Monsters Aliens Robots Zombies might sound like your worst nightmare, but it’s actually the name of a technology and visual effects (VFX) startup that’s using artificial intelligence (AI) to help speed up and enhance production.
Monsters Aliens Robots Zombies’ (MARZ) slightly eerie name hasn’t put off investors; the fast-growing startup just raised $6.5 million CAD in Series A funding. Round13 Capital led with participation from Rhino Ventures and Harlo Equity Partners, and digital transformation company Torinit. John Cassaday, former founding president and CEO of Corus Entertainment, and Jake Cassaday, COO at Playmaker, came in as strategic angel investors.
“The entire industry is facing a massive capacity shortage due to the explosion of content, which we think is going to worsen over time.”
The round closed in late October.
MARZ plans to use the fresh funds to build out its core VFX services business and to accelerate the research and development of its AI For VFX technology solutions. The startup founded its own AI department to deal with a growing problem in television production – a shortage of VFX capacity caused by a corresponding growth in on-demand entertainment.
MARZ co-founder and co-president Jonathan Bronfman said, to date, the company’s AI department has been built on the back of the VFX business along with his own investment in the company. “So the raise will go to repatriating my investment to date as well as fueling the rapid growth of our business,” Bronfman said.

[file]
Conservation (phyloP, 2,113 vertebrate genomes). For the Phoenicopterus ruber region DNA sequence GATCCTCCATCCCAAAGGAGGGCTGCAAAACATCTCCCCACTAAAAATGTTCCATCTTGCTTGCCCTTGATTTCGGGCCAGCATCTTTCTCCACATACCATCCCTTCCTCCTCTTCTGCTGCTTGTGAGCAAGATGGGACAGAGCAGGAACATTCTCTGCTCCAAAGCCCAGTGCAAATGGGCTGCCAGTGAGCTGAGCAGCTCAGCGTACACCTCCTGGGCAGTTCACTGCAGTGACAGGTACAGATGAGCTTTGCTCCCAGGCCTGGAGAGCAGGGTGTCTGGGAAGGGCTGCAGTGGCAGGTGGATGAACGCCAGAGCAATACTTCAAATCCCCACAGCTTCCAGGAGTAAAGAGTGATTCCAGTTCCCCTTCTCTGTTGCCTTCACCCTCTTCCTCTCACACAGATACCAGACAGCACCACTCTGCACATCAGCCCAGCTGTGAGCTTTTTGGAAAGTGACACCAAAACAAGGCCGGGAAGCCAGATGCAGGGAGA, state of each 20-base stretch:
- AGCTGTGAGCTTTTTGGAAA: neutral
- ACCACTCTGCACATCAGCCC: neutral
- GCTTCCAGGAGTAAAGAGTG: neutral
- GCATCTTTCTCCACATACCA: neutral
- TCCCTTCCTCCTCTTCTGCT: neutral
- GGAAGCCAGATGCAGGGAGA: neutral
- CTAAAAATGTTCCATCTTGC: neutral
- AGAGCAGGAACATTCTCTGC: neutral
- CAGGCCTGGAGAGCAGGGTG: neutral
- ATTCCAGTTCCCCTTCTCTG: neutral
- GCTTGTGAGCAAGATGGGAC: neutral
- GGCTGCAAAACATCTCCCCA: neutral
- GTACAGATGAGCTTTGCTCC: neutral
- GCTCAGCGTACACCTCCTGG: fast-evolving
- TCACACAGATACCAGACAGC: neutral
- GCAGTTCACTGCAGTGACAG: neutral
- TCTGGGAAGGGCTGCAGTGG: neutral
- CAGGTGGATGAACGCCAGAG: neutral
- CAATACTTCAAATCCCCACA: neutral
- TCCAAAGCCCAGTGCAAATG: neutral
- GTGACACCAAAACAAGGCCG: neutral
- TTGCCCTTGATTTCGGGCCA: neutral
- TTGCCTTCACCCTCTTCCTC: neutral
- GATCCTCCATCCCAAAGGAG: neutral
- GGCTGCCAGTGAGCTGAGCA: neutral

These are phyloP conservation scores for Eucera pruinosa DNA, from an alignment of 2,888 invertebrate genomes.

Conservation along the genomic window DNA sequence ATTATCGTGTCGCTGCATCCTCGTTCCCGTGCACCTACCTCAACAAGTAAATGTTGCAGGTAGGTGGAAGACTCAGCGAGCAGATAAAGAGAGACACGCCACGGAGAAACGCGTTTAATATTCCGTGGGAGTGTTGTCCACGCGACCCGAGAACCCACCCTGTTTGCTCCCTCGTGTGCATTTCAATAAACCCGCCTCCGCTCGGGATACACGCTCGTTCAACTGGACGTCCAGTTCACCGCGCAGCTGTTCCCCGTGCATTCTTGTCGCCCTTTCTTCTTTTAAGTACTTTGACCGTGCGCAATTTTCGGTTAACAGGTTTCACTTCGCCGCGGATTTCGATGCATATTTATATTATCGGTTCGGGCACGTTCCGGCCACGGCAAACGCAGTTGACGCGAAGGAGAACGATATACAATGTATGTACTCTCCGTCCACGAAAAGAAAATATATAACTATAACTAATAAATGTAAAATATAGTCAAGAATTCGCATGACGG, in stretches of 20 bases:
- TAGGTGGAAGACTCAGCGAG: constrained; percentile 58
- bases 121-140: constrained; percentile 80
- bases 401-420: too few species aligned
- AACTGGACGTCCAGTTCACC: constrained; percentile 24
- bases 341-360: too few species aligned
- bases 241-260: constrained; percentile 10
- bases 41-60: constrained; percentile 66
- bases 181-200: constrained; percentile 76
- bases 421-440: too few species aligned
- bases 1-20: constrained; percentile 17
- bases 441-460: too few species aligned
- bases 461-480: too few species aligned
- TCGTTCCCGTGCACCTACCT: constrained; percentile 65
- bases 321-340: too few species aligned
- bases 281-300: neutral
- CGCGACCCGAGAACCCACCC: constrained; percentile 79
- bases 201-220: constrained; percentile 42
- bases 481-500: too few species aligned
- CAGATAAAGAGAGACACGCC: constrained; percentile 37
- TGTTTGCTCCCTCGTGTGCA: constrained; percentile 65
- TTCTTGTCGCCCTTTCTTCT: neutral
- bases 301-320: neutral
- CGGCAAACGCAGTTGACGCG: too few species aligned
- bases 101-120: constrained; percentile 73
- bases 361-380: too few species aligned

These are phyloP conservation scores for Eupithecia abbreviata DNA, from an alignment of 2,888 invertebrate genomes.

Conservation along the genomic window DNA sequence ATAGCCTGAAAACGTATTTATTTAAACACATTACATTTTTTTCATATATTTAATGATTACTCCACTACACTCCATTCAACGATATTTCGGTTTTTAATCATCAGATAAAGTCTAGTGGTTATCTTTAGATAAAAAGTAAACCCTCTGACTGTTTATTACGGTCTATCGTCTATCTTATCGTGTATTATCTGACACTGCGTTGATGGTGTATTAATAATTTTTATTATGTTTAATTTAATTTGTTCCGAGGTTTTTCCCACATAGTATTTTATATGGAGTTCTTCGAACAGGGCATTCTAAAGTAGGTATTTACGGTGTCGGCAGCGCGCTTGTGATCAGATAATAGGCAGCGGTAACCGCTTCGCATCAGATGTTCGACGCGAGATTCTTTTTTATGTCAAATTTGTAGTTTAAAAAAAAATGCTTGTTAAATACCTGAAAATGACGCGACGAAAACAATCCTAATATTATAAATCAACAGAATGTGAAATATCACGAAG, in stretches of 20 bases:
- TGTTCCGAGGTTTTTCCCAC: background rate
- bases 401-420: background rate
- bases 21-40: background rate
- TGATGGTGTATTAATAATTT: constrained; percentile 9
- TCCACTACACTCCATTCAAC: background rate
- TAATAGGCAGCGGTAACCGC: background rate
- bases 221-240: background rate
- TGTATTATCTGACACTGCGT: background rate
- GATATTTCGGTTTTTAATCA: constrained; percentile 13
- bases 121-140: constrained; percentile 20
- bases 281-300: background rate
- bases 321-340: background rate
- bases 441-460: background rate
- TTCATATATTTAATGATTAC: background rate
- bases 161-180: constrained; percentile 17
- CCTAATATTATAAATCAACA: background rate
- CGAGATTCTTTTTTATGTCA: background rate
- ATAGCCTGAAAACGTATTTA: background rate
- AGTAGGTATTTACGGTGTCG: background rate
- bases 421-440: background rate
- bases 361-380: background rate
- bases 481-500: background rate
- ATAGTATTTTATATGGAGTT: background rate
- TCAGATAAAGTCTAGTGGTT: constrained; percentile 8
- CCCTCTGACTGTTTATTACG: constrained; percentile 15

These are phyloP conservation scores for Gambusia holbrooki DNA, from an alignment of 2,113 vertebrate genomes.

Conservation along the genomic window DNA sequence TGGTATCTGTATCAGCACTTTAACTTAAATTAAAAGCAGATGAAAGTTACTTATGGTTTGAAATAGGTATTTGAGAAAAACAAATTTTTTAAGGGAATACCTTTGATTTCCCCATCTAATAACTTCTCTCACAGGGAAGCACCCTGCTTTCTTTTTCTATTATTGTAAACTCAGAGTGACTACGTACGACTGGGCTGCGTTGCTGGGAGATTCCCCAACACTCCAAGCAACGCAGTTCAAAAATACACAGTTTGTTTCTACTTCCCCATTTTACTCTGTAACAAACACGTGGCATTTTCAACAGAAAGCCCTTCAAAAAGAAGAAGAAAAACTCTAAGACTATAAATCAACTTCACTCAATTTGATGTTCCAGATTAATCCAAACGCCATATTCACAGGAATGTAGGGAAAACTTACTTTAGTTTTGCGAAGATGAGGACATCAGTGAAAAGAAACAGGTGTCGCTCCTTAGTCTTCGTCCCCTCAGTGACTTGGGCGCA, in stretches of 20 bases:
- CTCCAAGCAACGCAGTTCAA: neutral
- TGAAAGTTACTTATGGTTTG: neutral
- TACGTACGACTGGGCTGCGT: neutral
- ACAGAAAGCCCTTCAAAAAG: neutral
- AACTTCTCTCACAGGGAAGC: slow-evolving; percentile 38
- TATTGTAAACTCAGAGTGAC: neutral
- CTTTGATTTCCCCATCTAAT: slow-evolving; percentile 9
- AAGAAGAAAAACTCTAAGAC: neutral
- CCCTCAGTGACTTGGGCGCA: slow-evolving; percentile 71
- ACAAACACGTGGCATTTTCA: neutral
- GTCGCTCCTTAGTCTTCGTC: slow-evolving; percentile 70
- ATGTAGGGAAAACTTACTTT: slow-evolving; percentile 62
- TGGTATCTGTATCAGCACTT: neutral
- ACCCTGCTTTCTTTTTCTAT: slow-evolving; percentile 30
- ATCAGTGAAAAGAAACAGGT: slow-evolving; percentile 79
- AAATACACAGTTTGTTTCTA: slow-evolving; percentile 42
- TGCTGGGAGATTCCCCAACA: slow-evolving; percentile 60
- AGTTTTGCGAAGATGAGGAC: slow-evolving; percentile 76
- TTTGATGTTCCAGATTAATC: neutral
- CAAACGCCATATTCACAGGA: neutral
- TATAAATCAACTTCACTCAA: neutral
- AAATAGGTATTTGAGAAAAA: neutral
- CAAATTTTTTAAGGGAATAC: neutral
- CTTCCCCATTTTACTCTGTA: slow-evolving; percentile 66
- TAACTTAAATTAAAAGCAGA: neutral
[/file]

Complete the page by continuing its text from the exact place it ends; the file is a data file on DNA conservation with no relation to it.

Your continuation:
The round marks Rhino Ventures’ first in Toronto since it launched its latest fund and said that it would move beyond Western Canada for investments.
Matt Panousis, MARZ co-founder and COO, said what attracted Round13 and Rhino to the startup is the fact that it has a strong, core business, but layered on top is AI allowing MARZ to expand into new areas. “Quite frankly, not all VCs share that view, but they did, which is why I think we connected quite well with them,” Panousis said.
Of course, it didn’t hurt that MARZ is an Emmy-nominated startup that produces VFX for major shows for Netflix, Marvel, and HBO, among others, and includes WandaVision and the Umbrella Academy series in its portfolio.
Brahm Klar, partner at Round13 Capital, will join MARZ’s board. “By partnering with MARZ, alongside some of Canada’s most successful investors, we can work closely with the team to build on the company’s extraordinary success so far,” Klar said.
In beta since the first quarter of 2021, MARZ’s first AI for VFX solution has been used on 17 Hollywood productions to date, with that number expected to double in 2022.
Panousis said television struggles with time and budgets. He noted in the last year, even as quality expectations for VFX rose dramatically, time and budgets aren’t growing at a corresponding rate.
MARZ’s AI generates film frames faster than artists can by hand, and lowers the cost of creating feature film-level, quality VFX.
The co-founders said the VFX capacity shortage is due to streaming wars, the corresponding explosion of on-demand content, and the ever-increasing importance of VFX in driving subscriber growth.